When Emotional Intelligence (EQ) was first discussed, it served as the answer to a puzzling finding: that people with average IQs outperform those with the highest IQs 70% of the time. This anomaly questioned the broadly held assumption that IQ was the sole source of success.
Decades of research now identify Emotional Intelligence as being the critical factor that sets star performers apart from the rest of the pack. The connection is so strong that 90% of top performers have high Emotional Intelligence.
Despite the significance of EQ, its intangible nature makes it very difficult to know exactly how much you have. Travis Bradberry, a leading researcher into Emotional Intelligence and the co-author of ‘Emotional Intelligence 2.0’ analysed the data from over 1 million people and identified the behaviours that are the hallmarks of a high EQ. These behaviours fall into four key areas.
- They are aware of their emotions and control them, rather than merely accepting them
- All people experience emotions, but very few control them appropriately.
- People with high EQs master their emotions. They can identify their emotions accurately as they occur (only 36% of people can do so) and they make rational and appropriate choices about their subsequent behaviour.
- They also know who ‘pushes their buttons’ and the environments (both situations and people) that enable them to succeed.
- They don’t hold grudges.
- If you have a firm grasp of who you are, it is much more difficult for someone to say or do something that really ‘gets to you’. Emotionally intelligent people are self-confident and open-minded, which creates a pretty ‘thick skin’.
2. They put other people, rather than themselves, at the centre
- They are curious about people. This curiosity is the product of empathy, one of the most significant gateways to a high EQ. The more you care about other people and what they’re going through, the more curiosity you’re going to have about them.
- They are genuinely interested in people.
- They give without expecting anything in return.
3. They listen, learn and keep moving forward
- Emotionally intelligent people let go of their mistakes but do so without forgetting them. They learn from their mistakes rather than dwelling on them.
- They don’t set perfection as their target. Human beings, by our very nature, are fallible. When perfection is your goal, you’re always left with a nagging sense of failure that makes you want to give up or reduce your effort.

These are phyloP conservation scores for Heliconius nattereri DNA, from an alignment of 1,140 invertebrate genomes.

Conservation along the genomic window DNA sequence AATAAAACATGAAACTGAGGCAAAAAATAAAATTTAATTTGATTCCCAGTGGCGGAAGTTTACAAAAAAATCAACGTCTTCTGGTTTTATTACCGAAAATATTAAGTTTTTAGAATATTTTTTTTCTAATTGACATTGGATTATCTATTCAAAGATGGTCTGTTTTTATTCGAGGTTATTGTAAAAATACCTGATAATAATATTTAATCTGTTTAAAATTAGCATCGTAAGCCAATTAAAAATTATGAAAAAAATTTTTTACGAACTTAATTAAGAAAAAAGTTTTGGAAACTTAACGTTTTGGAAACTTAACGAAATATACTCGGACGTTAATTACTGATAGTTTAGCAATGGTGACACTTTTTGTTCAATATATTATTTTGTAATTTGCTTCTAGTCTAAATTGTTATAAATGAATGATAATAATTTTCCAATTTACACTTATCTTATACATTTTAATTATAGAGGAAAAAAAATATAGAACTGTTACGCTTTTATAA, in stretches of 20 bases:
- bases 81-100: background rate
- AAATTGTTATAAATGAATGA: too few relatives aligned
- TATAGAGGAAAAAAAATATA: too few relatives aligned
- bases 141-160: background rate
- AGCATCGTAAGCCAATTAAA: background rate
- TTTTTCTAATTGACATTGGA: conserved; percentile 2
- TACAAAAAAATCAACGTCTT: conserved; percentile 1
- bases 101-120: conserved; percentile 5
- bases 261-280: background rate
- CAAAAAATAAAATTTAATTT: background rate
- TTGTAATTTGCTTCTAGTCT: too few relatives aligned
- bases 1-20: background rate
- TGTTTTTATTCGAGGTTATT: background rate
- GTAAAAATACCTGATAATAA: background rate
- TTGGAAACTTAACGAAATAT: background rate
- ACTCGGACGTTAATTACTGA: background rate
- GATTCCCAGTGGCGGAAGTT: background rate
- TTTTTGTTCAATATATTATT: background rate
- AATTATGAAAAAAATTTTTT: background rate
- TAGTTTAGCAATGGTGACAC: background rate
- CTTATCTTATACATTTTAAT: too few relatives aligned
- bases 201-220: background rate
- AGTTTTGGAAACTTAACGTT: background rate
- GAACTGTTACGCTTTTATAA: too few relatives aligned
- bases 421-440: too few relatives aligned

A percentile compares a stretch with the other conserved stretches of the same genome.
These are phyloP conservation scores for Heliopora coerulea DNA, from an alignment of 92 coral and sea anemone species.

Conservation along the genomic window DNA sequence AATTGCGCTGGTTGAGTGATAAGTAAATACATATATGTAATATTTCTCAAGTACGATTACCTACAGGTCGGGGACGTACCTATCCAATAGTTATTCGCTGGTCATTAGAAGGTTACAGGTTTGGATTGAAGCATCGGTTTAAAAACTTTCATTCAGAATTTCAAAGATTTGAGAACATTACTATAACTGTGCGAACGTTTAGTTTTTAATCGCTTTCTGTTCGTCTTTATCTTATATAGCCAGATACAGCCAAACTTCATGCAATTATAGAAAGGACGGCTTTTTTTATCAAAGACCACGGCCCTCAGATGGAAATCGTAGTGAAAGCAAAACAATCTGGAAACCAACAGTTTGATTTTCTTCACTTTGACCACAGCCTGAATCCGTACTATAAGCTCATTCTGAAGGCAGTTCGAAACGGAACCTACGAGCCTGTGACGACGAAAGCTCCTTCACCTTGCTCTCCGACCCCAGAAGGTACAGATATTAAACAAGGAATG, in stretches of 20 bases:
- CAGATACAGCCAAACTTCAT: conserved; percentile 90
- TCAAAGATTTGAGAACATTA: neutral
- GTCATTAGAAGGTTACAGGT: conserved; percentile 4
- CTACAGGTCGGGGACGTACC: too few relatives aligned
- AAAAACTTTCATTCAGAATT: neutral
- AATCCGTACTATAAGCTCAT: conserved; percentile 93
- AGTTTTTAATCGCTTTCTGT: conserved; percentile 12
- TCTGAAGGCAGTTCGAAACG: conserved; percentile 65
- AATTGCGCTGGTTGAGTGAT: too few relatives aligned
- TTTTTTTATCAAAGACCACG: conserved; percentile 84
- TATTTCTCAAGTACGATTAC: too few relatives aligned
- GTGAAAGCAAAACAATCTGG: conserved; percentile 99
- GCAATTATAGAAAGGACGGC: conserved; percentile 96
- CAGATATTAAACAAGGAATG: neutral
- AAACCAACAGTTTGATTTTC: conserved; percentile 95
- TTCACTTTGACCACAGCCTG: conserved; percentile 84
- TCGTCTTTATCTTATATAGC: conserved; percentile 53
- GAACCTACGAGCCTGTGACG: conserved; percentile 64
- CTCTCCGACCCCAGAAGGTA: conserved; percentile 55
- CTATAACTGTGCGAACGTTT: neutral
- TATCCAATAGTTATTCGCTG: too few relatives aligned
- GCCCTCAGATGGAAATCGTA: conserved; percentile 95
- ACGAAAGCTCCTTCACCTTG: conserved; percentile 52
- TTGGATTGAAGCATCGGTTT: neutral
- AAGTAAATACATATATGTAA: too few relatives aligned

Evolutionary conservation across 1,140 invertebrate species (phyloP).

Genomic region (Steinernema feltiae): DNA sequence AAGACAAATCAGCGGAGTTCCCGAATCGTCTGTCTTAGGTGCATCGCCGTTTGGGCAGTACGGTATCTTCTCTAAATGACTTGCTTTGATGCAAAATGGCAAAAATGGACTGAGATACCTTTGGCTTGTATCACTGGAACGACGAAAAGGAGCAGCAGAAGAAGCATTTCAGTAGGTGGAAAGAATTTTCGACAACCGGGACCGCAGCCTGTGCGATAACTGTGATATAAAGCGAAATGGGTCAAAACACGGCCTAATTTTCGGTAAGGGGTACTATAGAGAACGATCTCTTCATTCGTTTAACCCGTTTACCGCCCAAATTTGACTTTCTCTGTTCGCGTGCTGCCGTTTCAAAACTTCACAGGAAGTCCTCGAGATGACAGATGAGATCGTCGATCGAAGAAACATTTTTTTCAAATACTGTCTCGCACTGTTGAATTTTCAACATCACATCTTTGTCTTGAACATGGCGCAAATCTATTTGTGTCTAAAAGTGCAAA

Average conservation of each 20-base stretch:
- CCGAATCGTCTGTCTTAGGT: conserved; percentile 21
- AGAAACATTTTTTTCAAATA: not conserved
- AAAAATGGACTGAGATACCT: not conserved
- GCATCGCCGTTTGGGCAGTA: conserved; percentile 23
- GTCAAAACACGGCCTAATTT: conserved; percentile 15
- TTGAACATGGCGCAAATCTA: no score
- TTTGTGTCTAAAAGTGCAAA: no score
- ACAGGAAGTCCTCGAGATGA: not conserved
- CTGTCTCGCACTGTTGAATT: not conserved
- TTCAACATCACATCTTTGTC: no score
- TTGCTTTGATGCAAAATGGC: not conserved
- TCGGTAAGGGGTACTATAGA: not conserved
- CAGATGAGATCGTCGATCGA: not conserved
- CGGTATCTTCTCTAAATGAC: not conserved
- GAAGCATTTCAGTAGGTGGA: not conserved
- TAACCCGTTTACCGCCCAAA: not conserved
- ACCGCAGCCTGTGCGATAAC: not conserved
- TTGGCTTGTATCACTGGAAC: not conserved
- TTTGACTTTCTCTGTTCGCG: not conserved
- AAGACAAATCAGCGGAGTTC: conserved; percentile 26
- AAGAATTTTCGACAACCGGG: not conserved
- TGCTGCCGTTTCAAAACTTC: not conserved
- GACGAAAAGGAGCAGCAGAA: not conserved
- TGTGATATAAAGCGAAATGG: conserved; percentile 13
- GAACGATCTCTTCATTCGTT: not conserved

- They thrive on change.
- The more you ruminate on negative thoughts, the more power you give them. Most of our negative thoughts are just that—thoughts, not facts. Emotionally intelligent people separate their thoughts from the facts in order to escape the cycle of negativity and move toward a positive, new outlook.
4. They stop and appreciate
- They stop and be grateful. Research shows that this improves mood and significantly reduces the stress hormone cortisol.
- They take regular ‘time off’ and ensure that they disconnect from their work.
- They have enough sleep. When you sleep your brain literally recharges, sorting through the day’s experiences and storing or discarding them so that you wake up alert and clear-headed.
- They drink less coffee (oh dear, this is a challenge for me!)
How do you measure up in each of these four key areas? What are your strengths? Which aspects challenge you and how will you respond to these challenges?
How does your IQ compare with your EQ?
Do some of your people have an IQ that far exceeds their EQ?
What will you choose to do to improve your EQ or theirs? You essentially have three choices:
- Increase your knowledge about EQ without actually doing anything differently
- ‘Chip away’ at improving your EQ
- Fast-track the improvement through practical coaching
If you want to accelerate your EQ you will choose option three and we can help you to improve your EQ significantly in just 3 hours, by introducing you to 4 simple, but powerful, techniques. If you are curious about how, please call us on 1300 085 248 or send an email to firstname.lastname@example.org.